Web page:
Pedal power brought cus­tomers flock­ing to pit stop

Gloucestershire Echo - - NOSTALGIA -

Tewkes­bury’s Willow Cafe, which over­looked the Cross, was first named the Vic­to­ria Restau­rant.

The build­ing at 61 High Street had once been a pub called the Ship and Cas­tle, but in the last half of the 19th cen­tury tea and cof­fee re­placed mild and bit­ter.

Around the turn of the cen­tury, cy­cling be­came a pop­u­lar leisure ac­tiv­ity.

The bi­cy­cle brought a sense of freedom that had never been known.

The Vic­to­ria Restau­rant, like many of its kind, was ap­proved by the Cy­clists’ Tour­ing Club and of­fered clean, in­ex­pen­sive ac­com­mo­da­tion to travellers who had ped­alled from as far as Birm­ing­ham, Bris­tol or Ox­ford.

Many Tewkes­buri­ans with a mem­ory that stretches back to the 1960s will re­call the Doddo Cafe.

This half-tim­bered build­ing stood in the High Street (where the li­brary is to­day) with Nel­lie Jones’ sweet shop and Shake­speare’s new and sec­ond hand furniture em­po­rium as its neigh­bours.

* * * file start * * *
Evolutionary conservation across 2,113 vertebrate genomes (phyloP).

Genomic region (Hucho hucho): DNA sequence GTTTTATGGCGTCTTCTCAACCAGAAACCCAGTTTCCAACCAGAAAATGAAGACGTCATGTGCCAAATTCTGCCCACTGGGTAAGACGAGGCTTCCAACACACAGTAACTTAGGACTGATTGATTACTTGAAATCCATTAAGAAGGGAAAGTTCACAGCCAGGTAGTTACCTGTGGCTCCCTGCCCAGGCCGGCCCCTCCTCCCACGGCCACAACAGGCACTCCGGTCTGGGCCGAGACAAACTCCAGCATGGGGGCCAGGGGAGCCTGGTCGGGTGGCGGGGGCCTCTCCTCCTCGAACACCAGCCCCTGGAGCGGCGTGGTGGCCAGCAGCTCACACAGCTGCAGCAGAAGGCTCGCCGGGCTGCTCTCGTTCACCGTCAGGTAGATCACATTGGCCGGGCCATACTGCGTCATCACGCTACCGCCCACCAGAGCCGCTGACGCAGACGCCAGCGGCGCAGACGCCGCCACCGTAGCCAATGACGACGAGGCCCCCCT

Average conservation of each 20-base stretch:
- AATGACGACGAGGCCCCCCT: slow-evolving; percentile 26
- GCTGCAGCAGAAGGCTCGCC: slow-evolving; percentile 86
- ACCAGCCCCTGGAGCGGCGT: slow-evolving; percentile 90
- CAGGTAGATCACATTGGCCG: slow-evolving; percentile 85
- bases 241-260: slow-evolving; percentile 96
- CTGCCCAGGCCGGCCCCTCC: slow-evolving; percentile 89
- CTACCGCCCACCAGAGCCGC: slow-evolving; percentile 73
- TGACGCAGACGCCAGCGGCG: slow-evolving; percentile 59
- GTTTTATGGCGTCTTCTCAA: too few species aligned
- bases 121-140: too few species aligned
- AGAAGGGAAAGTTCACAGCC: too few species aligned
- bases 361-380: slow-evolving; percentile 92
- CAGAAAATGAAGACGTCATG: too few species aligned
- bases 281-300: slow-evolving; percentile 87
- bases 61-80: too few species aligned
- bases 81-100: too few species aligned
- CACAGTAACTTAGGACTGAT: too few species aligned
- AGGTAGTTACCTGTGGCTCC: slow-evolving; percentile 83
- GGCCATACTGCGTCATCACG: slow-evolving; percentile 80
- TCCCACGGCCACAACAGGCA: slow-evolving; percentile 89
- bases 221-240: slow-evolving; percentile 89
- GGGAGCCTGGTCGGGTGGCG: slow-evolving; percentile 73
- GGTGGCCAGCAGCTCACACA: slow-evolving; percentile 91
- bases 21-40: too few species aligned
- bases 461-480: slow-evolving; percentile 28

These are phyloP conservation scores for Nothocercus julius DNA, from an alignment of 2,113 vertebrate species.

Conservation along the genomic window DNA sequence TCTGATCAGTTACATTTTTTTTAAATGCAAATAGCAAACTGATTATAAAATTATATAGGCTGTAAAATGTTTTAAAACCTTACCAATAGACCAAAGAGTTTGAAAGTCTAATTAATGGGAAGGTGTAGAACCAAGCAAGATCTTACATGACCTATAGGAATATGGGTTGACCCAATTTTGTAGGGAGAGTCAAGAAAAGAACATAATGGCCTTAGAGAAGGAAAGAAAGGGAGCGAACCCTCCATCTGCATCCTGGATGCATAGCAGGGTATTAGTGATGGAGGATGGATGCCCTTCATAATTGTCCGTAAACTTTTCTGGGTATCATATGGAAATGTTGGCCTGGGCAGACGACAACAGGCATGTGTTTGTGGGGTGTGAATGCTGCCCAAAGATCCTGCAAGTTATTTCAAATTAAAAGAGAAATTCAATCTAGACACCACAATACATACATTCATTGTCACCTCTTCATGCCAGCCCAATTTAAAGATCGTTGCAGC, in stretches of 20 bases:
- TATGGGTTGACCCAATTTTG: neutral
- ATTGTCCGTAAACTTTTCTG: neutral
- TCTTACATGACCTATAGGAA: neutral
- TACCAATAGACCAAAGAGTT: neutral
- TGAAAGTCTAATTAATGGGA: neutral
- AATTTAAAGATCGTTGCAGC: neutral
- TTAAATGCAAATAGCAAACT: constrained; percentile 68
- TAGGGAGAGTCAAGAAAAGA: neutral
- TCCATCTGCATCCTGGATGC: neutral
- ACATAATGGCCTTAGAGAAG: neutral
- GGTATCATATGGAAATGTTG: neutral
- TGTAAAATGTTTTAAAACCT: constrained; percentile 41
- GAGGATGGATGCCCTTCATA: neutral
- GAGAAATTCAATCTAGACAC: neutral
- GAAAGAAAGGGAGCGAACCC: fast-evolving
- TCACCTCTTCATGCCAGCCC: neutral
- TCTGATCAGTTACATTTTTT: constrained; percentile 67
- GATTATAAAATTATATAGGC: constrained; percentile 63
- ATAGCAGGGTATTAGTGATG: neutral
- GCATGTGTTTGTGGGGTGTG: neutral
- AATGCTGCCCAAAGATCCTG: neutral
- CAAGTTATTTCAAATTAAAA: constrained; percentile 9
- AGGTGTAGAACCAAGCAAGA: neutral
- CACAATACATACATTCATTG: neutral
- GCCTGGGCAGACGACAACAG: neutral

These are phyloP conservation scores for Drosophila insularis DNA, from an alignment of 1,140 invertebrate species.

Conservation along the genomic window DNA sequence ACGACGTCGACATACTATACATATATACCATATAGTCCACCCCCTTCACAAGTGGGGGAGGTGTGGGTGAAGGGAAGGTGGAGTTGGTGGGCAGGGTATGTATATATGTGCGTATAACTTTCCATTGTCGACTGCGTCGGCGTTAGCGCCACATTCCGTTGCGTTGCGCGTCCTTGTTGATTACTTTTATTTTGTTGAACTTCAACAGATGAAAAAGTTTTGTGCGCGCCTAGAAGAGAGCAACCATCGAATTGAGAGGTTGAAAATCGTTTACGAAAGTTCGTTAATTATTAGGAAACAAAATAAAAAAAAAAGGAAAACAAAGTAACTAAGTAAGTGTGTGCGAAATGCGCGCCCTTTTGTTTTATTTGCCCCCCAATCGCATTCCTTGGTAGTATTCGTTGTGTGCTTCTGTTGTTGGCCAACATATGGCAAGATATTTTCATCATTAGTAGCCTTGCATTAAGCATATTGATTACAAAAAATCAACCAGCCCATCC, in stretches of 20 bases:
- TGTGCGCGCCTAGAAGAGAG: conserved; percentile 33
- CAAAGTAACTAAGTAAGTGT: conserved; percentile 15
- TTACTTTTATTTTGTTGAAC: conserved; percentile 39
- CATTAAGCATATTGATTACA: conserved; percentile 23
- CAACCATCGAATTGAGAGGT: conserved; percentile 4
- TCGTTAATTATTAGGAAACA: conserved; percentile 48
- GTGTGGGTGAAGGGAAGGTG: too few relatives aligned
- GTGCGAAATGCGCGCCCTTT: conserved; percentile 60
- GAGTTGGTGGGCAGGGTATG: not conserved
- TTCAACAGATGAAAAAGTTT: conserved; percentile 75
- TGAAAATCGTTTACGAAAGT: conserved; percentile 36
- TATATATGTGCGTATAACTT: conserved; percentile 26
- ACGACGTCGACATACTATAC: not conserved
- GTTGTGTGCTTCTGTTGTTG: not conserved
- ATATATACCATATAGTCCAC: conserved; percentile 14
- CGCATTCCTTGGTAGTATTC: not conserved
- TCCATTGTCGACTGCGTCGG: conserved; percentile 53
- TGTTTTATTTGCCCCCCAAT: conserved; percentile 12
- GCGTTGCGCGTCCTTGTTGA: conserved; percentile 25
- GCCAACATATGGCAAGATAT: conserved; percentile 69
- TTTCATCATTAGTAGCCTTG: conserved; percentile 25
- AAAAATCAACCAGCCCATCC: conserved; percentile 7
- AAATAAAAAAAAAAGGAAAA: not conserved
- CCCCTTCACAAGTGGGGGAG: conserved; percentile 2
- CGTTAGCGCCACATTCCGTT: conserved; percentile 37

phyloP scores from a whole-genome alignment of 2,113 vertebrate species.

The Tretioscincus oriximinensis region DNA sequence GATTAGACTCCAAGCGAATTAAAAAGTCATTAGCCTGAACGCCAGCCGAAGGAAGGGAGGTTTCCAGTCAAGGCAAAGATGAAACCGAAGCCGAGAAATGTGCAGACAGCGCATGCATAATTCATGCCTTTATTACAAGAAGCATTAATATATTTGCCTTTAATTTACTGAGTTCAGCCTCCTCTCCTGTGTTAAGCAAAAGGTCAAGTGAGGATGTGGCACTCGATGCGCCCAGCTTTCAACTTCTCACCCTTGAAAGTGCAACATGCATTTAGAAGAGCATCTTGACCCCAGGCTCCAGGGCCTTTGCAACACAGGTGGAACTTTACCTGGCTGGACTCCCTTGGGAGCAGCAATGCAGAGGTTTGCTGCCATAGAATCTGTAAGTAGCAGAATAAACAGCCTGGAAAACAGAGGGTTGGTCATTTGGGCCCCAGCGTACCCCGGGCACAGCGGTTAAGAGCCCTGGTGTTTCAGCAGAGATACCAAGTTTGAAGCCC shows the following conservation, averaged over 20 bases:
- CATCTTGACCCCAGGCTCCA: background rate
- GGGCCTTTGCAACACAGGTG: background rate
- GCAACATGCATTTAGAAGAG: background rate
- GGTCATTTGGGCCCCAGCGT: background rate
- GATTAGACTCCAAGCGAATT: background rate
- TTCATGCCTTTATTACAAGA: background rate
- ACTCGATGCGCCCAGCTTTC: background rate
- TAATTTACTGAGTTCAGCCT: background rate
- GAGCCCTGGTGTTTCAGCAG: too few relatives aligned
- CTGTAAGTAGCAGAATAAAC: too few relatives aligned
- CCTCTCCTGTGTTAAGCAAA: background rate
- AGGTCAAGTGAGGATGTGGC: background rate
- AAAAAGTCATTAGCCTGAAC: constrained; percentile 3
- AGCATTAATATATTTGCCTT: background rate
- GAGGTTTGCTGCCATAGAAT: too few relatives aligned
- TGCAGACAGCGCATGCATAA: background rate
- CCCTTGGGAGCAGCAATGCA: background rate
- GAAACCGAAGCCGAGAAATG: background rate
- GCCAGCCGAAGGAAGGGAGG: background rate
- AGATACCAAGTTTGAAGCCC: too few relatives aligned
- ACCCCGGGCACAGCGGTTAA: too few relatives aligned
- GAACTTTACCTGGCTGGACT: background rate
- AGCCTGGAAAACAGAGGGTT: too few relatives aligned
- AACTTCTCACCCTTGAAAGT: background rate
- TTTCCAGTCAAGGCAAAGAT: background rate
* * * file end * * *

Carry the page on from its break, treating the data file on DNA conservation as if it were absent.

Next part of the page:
The Doddo cafe was a pop­u­lar meet­ing place.

At its en­trance was a heavy, stud­ded wooden door said to have been taken from the Abbey. It was de­mol­ished in 1965.

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So­phis­ti­cated din­ers made for Barsanti’s restau­rant.

Ital­ian em­i­grant, Palmiro Barsanti es­tab­lished his eat­ing house at 9 Church Street, next to the Berke­ley pub.

To the rear was his Ital­ianate gar­den where clas­si­cal statues, or­na­men­tal pago­das, trel­lised ar­cades and striped sun­shades mush­roomed above the ta­bles. Palmiro’s home made ice cream was highly re­garded.

Barsanti Tea Rooms and Berke­ley Arms

Doddo’s Cafe, left, and Willow Cafe over­looked The Cross

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